gyrus. Workstations assist in inter
-
operative vis
u-
alization by warping the pre
-
operative
imagery to
the real situation in the patient during the oper
a-
tion, by intra
-
operative MRI, or ultrasound.


Fig.

9.12a

c.

Abdominal aorta aneurysm:
a

color
coding of displacement (mm);
b

Von Mises strain;
c

Von Mises stress (kPa).
From
DE
P
UTTER
et al.
(2
005)


9.14

New Developments

The visual perception of depth (when viewing
3D) data is helped enormously if the viewer can
move the data himself. There are many depth
cues (stereo, depth from motion, depth from pe
r-
spective), but depth from motion is the str
ongest.
That is why maximum intensity projections
(MIP) are preferably viewed d
y
namically. By
self
-
tracking also the muscle’s proprioceptors are
giving fee
d
back to the brain, adding to the visual
sensation. The combination with human’s superb
eye
-
hand coor
dination has led to the concept of
the Dextroscope (
www.dextroscope.com
), where
a (computer generated) view or object can be
manipulated under a half
-
transparent mirror,
through which the viewer sees the display.

Di
s-
plays can also be equipped with haptic (tactile)
feedback systems, which are now commercially
available.


Fig.

9.13.

Stereo viewing and manipulation with
haptic feedback

Super
-
large screens, and touch screens are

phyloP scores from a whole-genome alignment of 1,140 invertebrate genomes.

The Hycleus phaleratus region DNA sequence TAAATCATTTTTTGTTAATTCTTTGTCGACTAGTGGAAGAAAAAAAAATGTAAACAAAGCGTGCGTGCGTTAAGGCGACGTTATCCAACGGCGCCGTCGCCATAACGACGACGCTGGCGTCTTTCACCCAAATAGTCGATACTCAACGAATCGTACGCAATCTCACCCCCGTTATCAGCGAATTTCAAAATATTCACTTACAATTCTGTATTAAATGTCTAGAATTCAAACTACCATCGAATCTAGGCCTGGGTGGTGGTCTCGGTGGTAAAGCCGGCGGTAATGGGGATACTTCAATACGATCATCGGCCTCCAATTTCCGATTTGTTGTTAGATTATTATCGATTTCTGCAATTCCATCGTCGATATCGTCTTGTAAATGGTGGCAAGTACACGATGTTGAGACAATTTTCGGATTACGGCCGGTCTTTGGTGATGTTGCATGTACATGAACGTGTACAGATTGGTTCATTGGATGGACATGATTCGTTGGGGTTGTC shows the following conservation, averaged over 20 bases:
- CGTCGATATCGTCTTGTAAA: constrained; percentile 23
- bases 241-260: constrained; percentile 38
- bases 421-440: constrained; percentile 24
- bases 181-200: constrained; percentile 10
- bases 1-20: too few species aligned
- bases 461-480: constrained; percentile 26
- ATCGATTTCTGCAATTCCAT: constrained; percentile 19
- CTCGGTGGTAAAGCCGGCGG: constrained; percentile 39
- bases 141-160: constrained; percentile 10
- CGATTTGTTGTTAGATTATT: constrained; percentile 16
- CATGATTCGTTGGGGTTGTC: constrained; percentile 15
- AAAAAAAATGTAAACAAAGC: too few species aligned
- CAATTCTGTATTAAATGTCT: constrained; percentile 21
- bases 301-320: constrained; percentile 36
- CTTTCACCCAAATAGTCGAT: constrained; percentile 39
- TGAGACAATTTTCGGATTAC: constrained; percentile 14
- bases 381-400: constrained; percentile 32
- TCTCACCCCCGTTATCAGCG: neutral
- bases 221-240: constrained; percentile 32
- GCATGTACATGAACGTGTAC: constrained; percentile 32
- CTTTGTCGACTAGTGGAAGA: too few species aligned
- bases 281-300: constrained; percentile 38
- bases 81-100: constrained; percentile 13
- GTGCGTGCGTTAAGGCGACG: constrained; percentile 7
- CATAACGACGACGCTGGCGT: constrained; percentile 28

becoming
popular; a new trend is the multi
-
touch
screen (
http://cs.nyu.edu/~jhan/ftirtouch/

with
movie), where multiple positions to interact s
i
m-
ultaneously make more complex transform
a
tions
possible, such as zoom
ing, multiple simu
l
taneous
objects interactions, etc.

9.15

Outlook

We have actually just started with exploiting the
huge power these super assistants can add, in any
of the fields discussed above


hardware, sof
t-
ware and integration. Image processing play
s an
essential role, be it for visualization, segment
a-
tion, computer
-
aided detection, navigation, regi
s-
tration, or quantitative analysis. There will be an
ever greater need for clever and robust alg
o-
rithms: it is the conviction of the author that the
study

of human brain mechanism for the inspir
a-
tion for such algorithms has a bright future to
come (
TER
H
AAR
R
OMENY
2004). The radiol
o-
gi
sts will benefit from these sup
er
-
assistants, and
finally: the p
a
tient has the best benefit of all.